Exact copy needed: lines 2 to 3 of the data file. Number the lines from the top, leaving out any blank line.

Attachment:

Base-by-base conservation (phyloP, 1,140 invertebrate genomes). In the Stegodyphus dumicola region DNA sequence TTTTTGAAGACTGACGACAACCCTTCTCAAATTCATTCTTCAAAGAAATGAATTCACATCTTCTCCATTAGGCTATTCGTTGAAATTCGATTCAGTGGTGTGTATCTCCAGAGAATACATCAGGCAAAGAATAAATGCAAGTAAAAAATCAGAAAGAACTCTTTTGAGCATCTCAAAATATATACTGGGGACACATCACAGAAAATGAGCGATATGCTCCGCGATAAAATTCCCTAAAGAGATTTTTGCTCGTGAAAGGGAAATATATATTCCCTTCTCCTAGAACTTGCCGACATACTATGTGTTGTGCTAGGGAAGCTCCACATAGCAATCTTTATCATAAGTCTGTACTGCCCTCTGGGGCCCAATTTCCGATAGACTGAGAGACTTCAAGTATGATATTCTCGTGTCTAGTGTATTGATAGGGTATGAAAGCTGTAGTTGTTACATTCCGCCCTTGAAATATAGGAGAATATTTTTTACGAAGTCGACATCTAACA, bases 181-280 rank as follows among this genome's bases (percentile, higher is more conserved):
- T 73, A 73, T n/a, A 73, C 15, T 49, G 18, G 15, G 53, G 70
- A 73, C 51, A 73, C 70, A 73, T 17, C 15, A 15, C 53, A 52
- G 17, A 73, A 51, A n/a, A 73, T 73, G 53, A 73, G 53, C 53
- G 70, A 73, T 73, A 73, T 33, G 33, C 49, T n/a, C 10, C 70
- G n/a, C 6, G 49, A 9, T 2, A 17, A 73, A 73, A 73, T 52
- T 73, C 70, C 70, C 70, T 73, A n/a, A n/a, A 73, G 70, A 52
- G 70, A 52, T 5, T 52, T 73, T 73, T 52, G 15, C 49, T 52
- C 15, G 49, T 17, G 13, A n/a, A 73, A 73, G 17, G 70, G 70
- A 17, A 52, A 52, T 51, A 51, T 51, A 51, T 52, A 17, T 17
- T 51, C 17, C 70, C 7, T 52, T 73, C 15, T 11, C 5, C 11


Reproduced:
- T 73, A 73, T n/a, A 73, C 15, T 49, G 18, G 15, G 53, G 70
- A 73, C 51, A 73, C 70, A 73, T 17, C 15, A 15, C 53, A 52